Yeah, and used to blocking them, ignoring them, putting my coffee down on them, turning the page or simply not going near the product or service if it comes to that. Get a clue HP.

  23. Aaron Em

    "US law prohibits unsolicited ads being sent by fax"

    Yes. And, as we all know, the swift and draconian enforcement of that law has *completely stamped out* the problem of junk faxes in the United States.

  24. Mage Silver badge


    Wastes trees and ink.

  25. Harry
    Thumb Down

    "If they give me free ink ..."

    Free ink isn't the answer (even if unlimited free ink was part of the deal, which it would definitely have to be). Printing is wasteful of paper -- and even if it is recycled paper it is still using energy to do the recycling.

    Probably more than half the stuff that's presently printed doesn't need to be -- chances are, everybody here knows at least one twit who routinely prints out emails, even the unimportant ones.

    What's needed is something that doesn't use either paper or ink. Let's invent one, and call it an LCD. And then we can abolish paper, ink and this stupid email printing idea.

    Definitely a big no-no on this silly idea, which any government with more than half a brain would ban long before it happens.

  26. Harry

    "legal documents and utility bills all of which by law have to be sent by paper"

    Is that still the case?

    Far too many backward organisations still insist on sending out paper documents when a PDF would do the job equally well, but wasn't there a ruling some time ago that an electronic document containing a digital signature has the same legal standing as a paper document?

  27. Stu


    So I suppose we just wait for the inevitable hack of the firmware to block all incoming adverts, yet still provide email printing, for what its worth as a feature.

    I agree, adverts are essentially a scourge of modern society - it isn't even proven that they actually work at all.

    HP aren't going to gain any supporters over this, in fact the ads will be extremely costly to us unless they radically reduce the price of the toner / inks : wont happen. The trouble is that your average consumer wont realise the economies of scale advantages that newspaper print has over the exorbitant ink and toner levies, people in general might consider it not that bad a deal and historically companies have gotten away with scams like this.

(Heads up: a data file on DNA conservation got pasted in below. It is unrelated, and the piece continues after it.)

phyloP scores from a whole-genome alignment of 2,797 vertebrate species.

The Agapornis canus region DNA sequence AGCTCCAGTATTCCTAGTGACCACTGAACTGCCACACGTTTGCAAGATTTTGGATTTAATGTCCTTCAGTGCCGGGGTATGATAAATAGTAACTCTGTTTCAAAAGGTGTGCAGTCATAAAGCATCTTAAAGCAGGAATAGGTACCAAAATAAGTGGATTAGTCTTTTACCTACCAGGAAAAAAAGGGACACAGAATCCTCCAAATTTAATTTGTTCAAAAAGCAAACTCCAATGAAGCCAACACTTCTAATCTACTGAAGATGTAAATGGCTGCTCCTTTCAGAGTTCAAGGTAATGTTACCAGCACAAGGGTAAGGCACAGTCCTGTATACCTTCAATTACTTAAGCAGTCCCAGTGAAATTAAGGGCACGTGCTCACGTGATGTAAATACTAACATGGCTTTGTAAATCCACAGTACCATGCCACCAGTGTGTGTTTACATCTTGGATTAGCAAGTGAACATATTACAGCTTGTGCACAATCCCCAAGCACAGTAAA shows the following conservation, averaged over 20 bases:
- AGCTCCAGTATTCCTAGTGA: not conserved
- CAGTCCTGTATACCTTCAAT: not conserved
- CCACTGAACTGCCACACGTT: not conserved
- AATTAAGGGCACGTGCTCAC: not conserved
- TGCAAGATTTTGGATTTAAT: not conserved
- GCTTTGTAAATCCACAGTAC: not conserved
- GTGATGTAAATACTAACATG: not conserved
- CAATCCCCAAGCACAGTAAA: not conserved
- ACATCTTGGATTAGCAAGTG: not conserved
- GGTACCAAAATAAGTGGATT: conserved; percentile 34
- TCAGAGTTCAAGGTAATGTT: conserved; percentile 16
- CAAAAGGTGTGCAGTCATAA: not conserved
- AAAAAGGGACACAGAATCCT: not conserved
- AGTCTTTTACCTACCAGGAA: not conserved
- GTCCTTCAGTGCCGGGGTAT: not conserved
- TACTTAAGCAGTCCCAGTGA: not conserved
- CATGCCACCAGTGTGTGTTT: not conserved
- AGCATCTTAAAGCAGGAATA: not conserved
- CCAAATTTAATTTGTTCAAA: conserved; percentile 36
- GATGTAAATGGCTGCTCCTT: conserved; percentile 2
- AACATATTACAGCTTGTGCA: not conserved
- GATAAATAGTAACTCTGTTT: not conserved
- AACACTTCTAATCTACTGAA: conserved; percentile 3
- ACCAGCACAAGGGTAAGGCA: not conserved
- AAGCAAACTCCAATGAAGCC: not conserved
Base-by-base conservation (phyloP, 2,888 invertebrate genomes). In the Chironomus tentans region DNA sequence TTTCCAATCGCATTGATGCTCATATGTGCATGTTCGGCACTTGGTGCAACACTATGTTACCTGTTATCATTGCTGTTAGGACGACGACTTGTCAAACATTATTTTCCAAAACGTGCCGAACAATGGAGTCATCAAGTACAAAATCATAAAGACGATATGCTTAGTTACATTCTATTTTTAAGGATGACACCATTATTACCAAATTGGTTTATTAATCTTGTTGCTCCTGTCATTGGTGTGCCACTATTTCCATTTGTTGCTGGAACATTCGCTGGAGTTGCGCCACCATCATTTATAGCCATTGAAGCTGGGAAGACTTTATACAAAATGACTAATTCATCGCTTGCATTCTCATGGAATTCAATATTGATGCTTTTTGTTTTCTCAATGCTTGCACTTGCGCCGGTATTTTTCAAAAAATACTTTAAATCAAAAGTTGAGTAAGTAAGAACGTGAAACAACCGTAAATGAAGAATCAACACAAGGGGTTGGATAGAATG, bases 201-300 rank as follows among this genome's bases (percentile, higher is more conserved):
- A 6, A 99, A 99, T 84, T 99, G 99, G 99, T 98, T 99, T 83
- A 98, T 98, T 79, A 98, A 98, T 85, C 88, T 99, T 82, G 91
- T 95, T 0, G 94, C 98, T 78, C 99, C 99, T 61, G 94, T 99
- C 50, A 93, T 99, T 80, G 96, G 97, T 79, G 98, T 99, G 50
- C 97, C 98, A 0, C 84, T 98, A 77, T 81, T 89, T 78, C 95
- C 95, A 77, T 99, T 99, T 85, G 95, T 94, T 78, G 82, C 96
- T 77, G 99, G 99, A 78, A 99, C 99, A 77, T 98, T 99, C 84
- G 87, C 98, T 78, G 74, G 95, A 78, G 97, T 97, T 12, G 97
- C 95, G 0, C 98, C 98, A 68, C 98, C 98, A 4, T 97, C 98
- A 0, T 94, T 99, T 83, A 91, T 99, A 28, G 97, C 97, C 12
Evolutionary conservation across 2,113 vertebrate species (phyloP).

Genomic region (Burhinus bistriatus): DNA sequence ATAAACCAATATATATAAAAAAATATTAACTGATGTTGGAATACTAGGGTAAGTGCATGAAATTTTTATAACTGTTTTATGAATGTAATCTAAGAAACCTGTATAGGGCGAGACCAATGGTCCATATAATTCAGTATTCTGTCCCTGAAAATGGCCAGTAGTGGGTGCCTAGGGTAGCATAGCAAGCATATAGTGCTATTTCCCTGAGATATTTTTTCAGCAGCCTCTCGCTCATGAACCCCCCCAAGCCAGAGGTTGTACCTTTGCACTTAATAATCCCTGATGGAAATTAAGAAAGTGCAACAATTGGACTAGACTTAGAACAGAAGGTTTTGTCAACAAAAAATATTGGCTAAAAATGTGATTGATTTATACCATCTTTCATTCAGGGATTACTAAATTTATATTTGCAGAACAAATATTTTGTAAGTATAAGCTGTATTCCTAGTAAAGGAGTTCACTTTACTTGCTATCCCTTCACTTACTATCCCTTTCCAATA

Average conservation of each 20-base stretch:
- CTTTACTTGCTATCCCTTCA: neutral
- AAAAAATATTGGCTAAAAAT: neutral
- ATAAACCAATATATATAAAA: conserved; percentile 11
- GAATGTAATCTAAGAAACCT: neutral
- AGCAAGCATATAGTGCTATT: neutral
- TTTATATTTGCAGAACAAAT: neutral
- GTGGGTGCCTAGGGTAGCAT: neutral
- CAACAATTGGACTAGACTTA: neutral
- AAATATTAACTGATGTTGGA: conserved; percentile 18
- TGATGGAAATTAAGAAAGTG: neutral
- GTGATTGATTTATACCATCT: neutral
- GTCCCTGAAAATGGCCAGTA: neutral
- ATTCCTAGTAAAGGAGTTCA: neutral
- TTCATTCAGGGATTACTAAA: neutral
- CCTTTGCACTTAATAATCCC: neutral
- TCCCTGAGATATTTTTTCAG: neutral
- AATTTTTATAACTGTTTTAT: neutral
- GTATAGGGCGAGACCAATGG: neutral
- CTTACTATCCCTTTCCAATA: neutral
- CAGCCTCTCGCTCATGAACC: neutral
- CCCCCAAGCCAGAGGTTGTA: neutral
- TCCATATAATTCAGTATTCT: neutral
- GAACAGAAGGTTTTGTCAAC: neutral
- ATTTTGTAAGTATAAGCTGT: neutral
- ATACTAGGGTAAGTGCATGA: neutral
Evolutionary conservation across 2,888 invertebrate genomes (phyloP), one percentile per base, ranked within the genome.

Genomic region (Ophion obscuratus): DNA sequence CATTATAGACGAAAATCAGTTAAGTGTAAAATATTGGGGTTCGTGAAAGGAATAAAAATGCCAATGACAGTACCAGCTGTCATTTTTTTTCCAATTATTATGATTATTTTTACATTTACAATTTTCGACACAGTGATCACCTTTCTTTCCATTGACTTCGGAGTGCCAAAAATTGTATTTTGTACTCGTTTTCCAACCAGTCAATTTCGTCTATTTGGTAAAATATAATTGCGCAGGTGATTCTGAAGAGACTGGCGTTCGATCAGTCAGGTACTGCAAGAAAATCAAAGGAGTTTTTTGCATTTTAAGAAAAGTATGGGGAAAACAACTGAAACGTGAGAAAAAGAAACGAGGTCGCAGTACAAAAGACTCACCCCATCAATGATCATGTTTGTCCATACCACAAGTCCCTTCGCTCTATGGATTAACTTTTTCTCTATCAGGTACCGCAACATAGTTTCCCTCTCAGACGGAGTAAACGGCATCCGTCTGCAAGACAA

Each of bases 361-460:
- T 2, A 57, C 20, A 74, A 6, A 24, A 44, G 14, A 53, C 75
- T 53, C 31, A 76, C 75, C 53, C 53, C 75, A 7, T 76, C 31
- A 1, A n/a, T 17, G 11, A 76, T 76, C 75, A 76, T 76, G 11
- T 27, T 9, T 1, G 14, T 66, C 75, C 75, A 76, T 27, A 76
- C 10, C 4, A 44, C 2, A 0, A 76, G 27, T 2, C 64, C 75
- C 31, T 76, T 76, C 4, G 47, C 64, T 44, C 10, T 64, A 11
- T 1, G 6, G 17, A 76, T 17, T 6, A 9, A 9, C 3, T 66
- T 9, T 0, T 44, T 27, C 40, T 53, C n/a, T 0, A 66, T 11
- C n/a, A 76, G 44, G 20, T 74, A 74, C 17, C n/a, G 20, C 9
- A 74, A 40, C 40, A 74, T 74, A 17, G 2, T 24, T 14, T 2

28. jubtastic1

    Oh the Naivety!

    For bollocks, I go away for the weekend and some scoundrel has turned £60 pounds worth of ink and a ream of paper into a stack of viagra adverts, how utterly shocking, I am dumbfounded that such a thing could happen in this day and age and so on.


    Many years ago I created an Applescript that printed an email if the subject contained a trigger word. I can't remember what that word is, which is a good indicator of just how often I've ever needed the capability*.

    * standard internet solipsism, but for fucks sake, it's obvious gimmickry isn't it?

  29. PT

    Ah, excuse me..

    The opinions expressed so far appear to be unanimous, both about HP/Yahoo! and Reg hack Myslewski's inane paragraph about newspaper ink. There's no need for someone else to say exactly the same things, so I'll just collect my coat and leave quietly.

  30. Anonymous Coward
    Anonymous Coward

    I installed AdBlock on mine

    I just need to install a re-formatter to fill in the empty spaces.

  31. Sam Therapy

    Is this partnership called...